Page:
Emory saw 310 women enter the recruitment process this year (Hayley Powers/Emory Wheel)

Huge crowds huddled in groups of blue, pink, black and white on Emory University’s McDonough Field on the morning of Jan. 15. The hushed chatter of anticipation soon turned into shouts of excitement as the women opened their manila envelopes to reveal which sorority accepted them. This was bid day, the day when people who signed up for sorority recruitment discovered which chapter they matched with and “ran home” to the sorority lodges on Eagle Row with their new sisters. 

This year, 310 women entered the recruitment process. which is less than in years prior to the pandemic. In 2015, 374 women received a bid while 127 did not.

This year’s recruitment cycle was the first in-person recruitment since the pandemic started. Planning the process required collaboration between many dedicated girls in a variety of chapters.

For Pi Beta Phi (Pi Phi) President Lauren Cobitz (21Ox, 23C), the ability to talk to potential recruits face-to-face was “really exciting.”

“It’s also a bit scary and daunting that we were going to have to basically try to redo everything that has been taught for like in-person recruitment in the past,” Cobitz said. “It was definitely just a change from online and getting used to all the … little specific things that have to be done for in-person, like we have to try to decorate the lodge.”

The planning started last semester, Cobitz said. Sorority sisters had to “make sure that everything is timed correctly” so that no lodge had an unfair advantage with potential new members (PNM). 

Cobitz said that preparing for recruitment was “definitely … a learning curve,” but that it was “really a great way to build sisterhood.”

This year’s bid day marked the end of the first in-person sorority recruitment since the pandemic (Hayley Powers/Emory Wheel)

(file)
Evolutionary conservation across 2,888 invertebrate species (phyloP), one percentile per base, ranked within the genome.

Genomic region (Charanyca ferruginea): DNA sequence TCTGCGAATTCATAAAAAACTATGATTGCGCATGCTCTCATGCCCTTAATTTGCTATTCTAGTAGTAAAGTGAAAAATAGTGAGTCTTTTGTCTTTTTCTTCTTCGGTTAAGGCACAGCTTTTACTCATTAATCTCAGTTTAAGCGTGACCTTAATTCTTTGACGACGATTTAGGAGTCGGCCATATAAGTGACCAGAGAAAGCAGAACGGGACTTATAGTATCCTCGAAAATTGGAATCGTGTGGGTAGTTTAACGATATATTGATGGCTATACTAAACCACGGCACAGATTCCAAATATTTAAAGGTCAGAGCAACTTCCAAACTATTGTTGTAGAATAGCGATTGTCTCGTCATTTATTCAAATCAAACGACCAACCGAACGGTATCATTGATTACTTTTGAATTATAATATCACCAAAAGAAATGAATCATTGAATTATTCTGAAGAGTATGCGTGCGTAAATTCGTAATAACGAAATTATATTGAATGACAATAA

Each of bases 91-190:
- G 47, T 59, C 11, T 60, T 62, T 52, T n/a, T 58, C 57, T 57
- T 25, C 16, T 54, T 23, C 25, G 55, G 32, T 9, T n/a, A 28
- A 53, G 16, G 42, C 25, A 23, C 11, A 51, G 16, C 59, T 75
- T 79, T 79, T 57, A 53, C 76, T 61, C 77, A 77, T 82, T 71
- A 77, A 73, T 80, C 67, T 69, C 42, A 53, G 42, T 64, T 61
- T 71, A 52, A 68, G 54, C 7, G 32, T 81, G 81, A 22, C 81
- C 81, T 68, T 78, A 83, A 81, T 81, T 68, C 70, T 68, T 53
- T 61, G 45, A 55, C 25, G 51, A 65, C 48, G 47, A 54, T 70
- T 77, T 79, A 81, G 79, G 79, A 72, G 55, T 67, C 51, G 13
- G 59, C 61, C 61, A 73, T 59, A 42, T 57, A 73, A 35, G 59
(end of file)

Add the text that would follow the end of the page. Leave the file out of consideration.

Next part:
The recruitment process lasted five days, and each day had a different agenda. On the first day, the PNMs went to all eight of the sorority lodges and had 20-25 minute conversation rounds with four to five sorority members. At the end of the day, the PNMs ranked their sorority preferences and then got a schedule for the next day with the sororities that invited them back. 

For Cobitz, joining a sorority has been a highlight of her Emory experience. She initially joined Pi Phi to find a community after graduating from the Oxford campus, but said she ended up finding more than just community. 

“There are a lot of leadership opportunities and a lot of ways that you can grow when you’re in a sorority,” Cobitz said. “I can really see how my confidence has grown throughout these positions, how much I have changed and grown as a person. I am a lot more understanding and patient and just an overall better leader.”

The recruitment process lasted five days, and each day had a different agenda (Hayley Powers/Emory Wheel)

Charlize Garcia (26C), a new member of Delta Phi Epsilon, thought that joining a sorority could be an opportunity for her to discover a community she never realized.

When asked about what she looked for in a sorority, Garcia said that mutual respect mattered to her. 

“I’ve seen the girls … be like, goofy together and … make jokes and stuff like that,” Garcia said. “There’s no judgment or anything.”

However, not all girls who began the recruitment process made it to bid day. 

Ananya Singh (22Ox, 25C), decided to drop out of the process on the second day. Similar to Cobitz, Singh initially wanted to join a sorority to find community after coming from Oxford.

“It just felt like, before you even open your mouth, like you were being judged on … how you look and … how your hair was styled, like how you did your makeup and like what you wore,” Singh said. “I’d never really felt judged in that way. … It was definitely hard.”

Although Singh decided to not join Greek Life, she said doesn’t feel like this will hinder her social experience at Emory. 

“I do still want to meet new people, and I think that is possible, through like joining clubs,” Singh said. “I don’t really feel like I’m … missing out on anything.”

On bid day, the cumulative emotions of the recruitment process shone through as new sisterhood began. Bubbles floated through the air as the new sorority members hugged and danced to “I Kissed a Girl” and “Barbie Girl.” Purple, pink and blue balloons overflowed from an inflatable pool as  the recruits posed for pictures with their new family. 


Sarah Davis (22Ox, 24C) contributed reporting to this piece.

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